For a clever criminal, impersonating a process server is relatively simple, especially when the faker suggests that they’re connected to law enforcement or the judicial system.
If their target is unfamiliar with the law, that person will be at risk of losing not only their money but their identity and personal security as well.
So how can you tell if your process server is a fake? Follow this checklist in order to keep yourself safe and protect your peace of mind.
Requires payment from the individual being served
The number one sign you’re dealing with a fake process server? They demand payment before completing service. Legitimate process servers never collect money from the document recipient. Ever.
Process servers are always paid by the person or entity that hired them to effectuate service. More importantly, your constitutional right to due process—being made aware of any legal action involving you or taken against you—isn’t for sale.
So when a fake server claims that you’ll be in contempt of court if you don’t pay them in order to receive your documents or that a warrant will be issued for your arrest unless you comply with their demands, remember that you’re never required to pay in order to maintain your due process rights.
Similarly, a trustworthy process server will never indicate that they’ll conveniently fail to complete service in return for monetary compensation.
Needs too much information
It’s a process server’s job to accurately identify and locate individuals in order to serve them necessary court documents. Sometimes this process is relatively simple, but in the case of an evasive individual, research may be required.
Either way, by the time a server is ready to complete service, they’ve gathered the information they need to complete service. Depending on the situation, this may mean just an address, or, in the case of an evasive individual, it may mean information like when they usually arrive home, the color and make of their car, and even information like their favorite restaurant.
So if a server contacts you and asks for too much information (especially confidential information like a social security number), you’re likely dealing with a fraud.
And when those questions involve highly personal or sensitive information, you’re almost certainly dealing with a con artist. Remember, just as a real process server will never ask for payment, process servers don’t need your social security number, bank account, or any other private information.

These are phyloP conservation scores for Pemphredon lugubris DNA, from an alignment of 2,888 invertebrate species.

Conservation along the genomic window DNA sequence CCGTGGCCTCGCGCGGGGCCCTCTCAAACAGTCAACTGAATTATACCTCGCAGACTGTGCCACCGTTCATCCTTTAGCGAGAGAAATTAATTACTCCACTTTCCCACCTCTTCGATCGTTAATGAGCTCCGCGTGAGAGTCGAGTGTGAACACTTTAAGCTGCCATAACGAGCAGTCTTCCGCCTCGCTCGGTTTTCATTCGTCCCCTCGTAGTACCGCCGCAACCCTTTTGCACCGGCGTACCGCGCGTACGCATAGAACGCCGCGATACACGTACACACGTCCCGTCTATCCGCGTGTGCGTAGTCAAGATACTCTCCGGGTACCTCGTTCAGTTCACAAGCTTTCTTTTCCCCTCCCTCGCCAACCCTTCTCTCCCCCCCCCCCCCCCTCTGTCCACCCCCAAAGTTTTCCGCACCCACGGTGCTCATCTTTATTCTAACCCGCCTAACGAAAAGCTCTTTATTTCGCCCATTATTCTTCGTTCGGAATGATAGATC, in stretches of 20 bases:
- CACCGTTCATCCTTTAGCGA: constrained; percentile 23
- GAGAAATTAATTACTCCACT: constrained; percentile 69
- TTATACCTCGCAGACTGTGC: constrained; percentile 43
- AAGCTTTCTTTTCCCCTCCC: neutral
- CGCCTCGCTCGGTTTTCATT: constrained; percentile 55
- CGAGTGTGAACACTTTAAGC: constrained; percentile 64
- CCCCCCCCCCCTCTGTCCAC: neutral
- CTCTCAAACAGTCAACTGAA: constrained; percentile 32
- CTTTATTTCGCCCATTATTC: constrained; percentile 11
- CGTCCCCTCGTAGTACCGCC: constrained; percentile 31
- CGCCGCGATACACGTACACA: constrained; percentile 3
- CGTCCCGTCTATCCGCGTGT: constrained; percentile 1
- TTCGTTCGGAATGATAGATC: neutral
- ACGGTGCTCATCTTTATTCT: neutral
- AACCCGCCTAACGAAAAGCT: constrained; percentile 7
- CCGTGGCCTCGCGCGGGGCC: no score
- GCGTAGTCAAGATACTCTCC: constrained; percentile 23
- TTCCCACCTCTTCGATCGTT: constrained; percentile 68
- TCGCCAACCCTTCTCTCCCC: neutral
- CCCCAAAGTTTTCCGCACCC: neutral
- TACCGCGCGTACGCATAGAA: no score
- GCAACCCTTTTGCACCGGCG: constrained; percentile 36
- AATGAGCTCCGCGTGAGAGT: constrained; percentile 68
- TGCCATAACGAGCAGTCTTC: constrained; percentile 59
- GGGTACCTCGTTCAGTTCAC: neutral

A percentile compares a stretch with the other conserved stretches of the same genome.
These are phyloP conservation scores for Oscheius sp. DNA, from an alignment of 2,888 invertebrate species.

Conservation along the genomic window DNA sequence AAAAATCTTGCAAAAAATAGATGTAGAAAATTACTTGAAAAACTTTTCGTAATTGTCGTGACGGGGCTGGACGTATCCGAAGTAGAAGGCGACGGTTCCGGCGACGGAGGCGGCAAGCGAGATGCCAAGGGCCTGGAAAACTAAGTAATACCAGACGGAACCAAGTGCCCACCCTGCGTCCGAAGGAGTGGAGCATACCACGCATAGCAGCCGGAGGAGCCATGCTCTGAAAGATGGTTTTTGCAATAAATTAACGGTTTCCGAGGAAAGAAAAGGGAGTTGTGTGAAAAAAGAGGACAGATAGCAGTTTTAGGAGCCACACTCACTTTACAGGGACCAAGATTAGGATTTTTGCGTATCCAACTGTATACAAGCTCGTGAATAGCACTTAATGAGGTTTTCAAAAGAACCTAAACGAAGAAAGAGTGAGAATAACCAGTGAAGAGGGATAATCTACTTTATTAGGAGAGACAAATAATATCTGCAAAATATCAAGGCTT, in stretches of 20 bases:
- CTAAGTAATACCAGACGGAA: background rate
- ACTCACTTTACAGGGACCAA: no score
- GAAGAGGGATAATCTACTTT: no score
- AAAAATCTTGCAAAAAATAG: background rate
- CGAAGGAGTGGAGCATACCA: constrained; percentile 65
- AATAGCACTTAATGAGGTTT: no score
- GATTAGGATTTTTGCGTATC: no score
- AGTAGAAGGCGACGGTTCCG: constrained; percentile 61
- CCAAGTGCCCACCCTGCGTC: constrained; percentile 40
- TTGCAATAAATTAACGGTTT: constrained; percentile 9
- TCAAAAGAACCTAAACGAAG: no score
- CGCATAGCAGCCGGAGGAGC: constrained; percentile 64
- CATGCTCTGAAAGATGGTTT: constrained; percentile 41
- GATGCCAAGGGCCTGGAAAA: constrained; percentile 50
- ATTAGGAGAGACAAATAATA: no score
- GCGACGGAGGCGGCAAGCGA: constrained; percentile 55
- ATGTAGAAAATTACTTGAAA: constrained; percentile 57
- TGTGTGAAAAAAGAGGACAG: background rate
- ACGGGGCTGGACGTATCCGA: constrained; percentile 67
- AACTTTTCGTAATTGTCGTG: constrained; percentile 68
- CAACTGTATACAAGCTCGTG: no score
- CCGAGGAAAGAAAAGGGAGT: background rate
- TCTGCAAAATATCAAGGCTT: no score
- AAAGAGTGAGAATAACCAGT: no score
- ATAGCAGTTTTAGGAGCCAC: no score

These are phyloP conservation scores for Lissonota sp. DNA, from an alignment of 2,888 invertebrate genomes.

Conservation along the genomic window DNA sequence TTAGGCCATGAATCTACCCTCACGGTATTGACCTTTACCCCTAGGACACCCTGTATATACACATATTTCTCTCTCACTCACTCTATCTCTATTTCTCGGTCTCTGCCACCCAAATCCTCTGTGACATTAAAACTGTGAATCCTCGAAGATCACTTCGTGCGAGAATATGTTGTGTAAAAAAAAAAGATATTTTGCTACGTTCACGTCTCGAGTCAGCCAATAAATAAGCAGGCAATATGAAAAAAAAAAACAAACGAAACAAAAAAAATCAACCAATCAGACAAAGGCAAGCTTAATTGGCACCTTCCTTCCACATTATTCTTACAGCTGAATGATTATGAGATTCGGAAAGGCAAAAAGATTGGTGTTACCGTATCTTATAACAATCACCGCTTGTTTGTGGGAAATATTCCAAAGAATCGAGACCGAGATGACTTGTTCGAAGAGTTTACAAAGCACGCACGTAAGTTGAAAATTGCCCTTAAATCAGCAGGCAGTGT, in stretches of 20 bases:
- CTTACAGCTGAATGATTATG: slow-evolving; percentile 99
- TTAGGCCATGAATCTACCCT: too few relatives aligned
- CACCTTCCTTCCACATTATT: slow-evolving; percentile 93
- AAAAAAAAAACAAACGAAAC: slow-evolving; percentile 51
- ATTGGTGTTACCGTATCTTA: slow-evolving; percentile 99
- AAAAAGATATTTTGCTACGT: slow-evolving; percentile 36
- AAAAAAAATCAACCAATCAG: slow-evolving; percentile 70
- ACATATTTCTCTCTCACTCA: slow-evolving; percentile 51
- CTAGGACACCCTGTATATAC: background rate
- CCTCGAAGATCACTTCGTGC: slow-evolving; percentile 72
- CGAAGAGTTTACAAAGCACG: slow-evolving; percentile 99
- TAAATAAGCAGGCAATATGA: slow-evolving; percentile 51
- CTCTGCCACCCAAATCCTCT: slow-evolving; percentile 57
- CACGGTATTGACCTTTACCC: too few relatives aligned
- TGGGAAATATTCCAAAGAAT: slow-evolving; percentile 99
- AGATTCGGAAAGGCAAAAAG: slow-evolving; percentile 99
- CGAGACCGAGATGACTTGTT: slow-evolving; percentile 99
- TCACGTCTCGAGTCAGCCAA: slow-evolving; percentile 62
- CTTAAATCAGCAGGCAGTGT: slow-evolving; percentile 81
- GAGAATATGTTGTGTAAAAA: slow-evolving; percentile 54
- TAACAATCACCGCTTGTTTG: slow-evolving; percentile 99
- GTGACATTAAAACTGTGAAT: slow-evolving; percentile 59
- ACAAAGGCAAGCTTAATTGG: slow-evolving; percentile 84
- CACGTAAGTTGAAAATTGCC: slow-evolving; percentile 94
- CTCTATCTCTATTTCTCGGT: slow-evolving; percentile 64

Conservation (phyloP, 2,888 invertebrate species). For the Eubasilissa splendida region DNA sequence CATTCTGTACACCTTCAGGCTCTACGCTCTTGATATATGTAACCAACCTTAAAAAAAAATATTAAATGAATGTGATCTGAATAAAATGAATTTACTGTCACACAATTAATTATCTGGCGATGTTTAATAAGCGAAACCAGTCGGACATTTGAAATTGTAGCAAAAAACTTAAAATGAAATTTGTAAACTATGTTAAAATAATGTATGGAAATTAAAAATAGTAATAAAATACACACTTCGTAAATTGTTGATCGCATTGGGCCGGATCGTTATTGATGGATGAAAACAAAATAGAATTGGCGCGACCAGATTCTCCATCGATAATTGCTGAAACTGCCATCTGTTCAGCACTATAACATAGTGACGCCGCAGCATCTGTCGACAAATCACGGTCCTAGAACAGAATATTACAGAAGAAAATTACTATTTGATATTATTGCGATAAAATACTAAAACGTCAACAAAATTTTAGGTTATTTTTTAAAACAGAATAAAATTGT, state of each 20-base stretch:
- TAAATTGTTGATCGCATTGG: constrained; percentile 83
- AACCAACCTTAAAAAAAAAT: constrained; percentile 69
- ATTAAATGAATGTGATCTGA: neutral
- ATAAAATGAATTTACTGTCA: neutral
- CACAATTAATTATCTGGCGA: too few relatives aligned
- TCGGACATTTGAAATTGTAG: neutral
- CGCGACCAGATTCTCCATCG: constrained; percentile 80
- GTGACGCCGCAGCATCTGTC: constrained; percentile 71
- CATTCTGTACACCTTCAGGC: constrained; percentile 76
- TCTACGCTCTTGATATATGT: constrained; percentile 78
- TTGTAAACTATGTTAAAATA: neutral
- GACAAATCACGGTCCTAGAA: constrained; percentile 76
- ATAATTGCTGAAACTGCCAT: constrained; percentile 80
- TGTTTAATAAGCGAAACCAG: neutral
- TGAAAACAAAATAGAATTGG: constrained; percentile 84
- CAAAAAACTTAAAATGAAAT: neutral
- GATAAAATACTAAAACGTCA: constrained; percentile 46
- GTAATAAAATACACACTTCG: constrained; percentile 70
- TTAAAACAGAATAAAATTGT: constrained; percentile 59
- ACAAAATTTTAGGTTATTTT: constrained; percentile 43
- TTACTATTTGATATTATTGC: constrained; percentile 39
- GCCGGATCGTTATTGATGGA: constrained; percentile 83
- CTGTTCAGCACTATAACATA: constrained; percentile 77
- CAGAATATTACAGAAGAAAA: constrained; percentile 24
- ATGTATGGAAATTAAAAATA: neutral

In fact, interactions with a reputable process server should be minimal. They’ll ask to verify your identity, complete the transfer of documents, and leave. They’ll never harass, intimidate, or ask for an excessive amount of information.
If you’re being harassed or frequently contacted by a fraudulent server, end the conversation and report the incident to local authorities. Make note of any identifying features if the individual approaches you in person, and take note of the name of the agency they claim to be working with.
While a process server shouldn’t ask you too many questions in order to effectuate service, you should also be wary of a server who can’t answer your questions, or who is rude or behaves in a threatening manner.
Usually, the process server involved with your case should be able to point to the docket number on your papers.
While they may not have this information memorized, reputable process workers will be able to produce a case number or identify the courthouse where the case is filed. If they can’t (or if they mispronounce the name of your region), you might be dealing with a scammer.
Trust the professionals
At DGR Legal, we exclusively hire well-trained professionals dedicated to getting the job done right. We understand that unprofessionalism is not only unethical to the individuals being served but also potentially harmful to our clients, who need to know that their case is being handled correctly every step of the way.
Contact us today for more information about expediting your case with professional process service you can trust.